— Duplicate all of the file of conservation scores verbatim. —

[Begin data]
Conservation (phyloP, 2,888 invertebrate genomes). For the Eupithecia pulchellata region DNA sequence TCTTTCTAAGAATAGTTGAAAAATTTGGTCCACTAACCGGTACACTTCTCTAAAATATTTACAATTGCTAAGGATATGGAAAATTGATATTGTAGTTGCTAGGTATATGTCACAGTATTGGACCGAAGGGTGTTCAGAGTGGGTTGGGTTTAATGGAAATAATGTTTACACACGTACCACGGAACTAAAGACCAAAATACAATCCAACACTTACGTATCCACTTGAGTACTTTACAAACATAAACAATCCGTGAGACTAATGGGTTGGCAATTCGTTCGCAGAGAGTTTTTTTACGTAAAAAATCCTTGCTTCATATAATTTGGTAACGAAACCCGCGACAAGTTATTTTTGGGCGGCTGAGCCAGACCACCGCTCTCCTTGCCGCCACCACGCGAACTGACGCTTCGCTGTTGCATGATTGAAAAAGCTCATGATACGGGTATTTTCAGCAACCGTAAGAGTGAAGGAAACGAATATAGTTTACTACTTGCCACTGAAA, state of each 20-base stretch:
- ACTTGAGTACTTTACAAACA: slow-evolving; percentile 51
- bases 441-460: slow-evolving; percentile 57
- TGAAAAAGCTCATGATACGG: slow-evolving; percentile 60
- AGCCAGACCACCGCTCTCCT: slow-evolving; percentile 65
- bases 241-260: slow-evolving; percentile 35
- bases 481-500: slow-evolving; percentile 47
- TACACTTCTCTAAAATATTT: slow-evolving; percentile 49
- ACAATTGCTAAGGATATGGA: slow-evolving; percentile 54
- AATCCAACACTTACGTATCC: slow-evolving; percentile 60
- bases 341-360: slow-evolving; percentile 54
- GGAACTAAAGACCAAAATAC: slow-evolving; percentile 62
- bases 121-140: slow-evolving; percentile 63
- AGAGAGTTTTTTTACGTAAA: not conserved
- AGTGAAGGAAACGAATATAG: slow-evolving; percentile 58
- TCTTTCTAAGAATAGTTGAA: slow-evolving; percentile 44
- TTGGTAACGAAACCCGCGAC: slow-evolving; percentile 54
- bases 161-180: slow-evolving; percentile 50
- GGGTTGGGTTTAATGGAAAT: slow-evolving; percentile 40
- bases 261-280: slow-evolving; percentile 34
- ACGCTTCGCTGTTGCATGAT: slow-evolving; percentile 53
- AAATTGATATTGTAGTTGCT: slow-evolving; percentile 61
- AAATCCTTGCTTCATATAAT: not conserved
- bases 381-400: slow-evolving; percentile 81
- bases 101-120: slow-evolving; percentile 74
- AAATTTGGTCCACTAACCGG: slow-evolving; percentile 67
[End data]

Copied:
Conservation (phyloP, 2,888 invertebrate genomes). For the Eupithecia pulchellata region DNA sequence TCTTTCTAAGAATAGTTGAAAAATTTGGTCCACTAACCGGTACACTTCTCTAAAATATTTACAATTGCTAAGGATATGGAAAATTGATATTGTAGTTGCTAGGTATATGTCACAGTATTGGACCGAAGGGTGTTCAGAGTGGGTTGGGTTTAATGGAAATAATGTTTACACACGTACCACGGAACTAAAGACCAAAATACAATCCAACACTTACGTATCCACTTGAGTACTTTACAAACATAAACAATCCGTGAGACTAATGGGTTGGCAATTCGTTCGCAGAGAGTTTTTTTACGTAAAAAATCCTTGCTTCATATAATTTGGTAACGAAACCCGCGACAAGTTATTTTTGGGCGGCTGAGCCAGACCACCGCTCTCCTTGCCGCCACCACGCGAACTGACGCTTCGCTGTTGCATGATTGAAAAAGCTCATGATACGGGTATTTTCAGCAACCGTAAGAGTGAAGGAAACGAATATAGTTTACTACTTGCCACTGAAA, state of each 20-base stretch:
- ACTTGAGTACTTTACAAACA: slow-evolving; percentile 51
- bases 441-460: slow-evolving; percentile 57
- TGAAAAAGCTCATGATACGG: slow-evolving; percentile 60
- AGCCAGACCACCGCTCTCCT: slow-evolving; percentile 65
- bases 241-260: slow-evolving; percentile 35
- bases 481-500: slow-evolving; percentile 47
- TACACTTCTCTAAAATATTT: slow-evolving; percentile 49
- ACAATTGCTAAGGATATGGA: slow-evolving; percentile 54
- AATCCAACACTTACGTATCC: slow-evolving; percentile 60
- bases 341-360: slow-evolving; percentile 54
- GGAACTAAAGACCAAAATAC: slow-evolving; percentile 62
- bases 121-140: slow-evolving; percentile 63
- AGAGAGTTTTTTTACGTAAA: not conserved
- AGTGAAGGAAACGAATATAG: slow-evolving; percentile 58
- TCTTTCTAAGAATAGTTGAA: slow-evolving; percentile 44
- TTGGTAACGAAACCCGCGAC: slow-evolving; percentile 54
- bases 161-180: slow-evolving; percentile 50
- GGGTTGGGTTTAATGGAAAT: slow-evolving; percentile 40
- bases 261-280: slow-evolving; percentile 34
- ACGCTTCGCTGTTGCATGAT: slow-evolving; percentile 53
- AAATTGATATTGTAGTTGCT: slow-evolving; percentile 61
- AAATCCTTGCTTCATATAAT: not conserved
- bases 381-400: slow-evolving; percentile 81
- bases 101-120: slow-evolving; percentile 74
- AAATTTGGTCCACTAACCGG: slow-evolving; percentile 67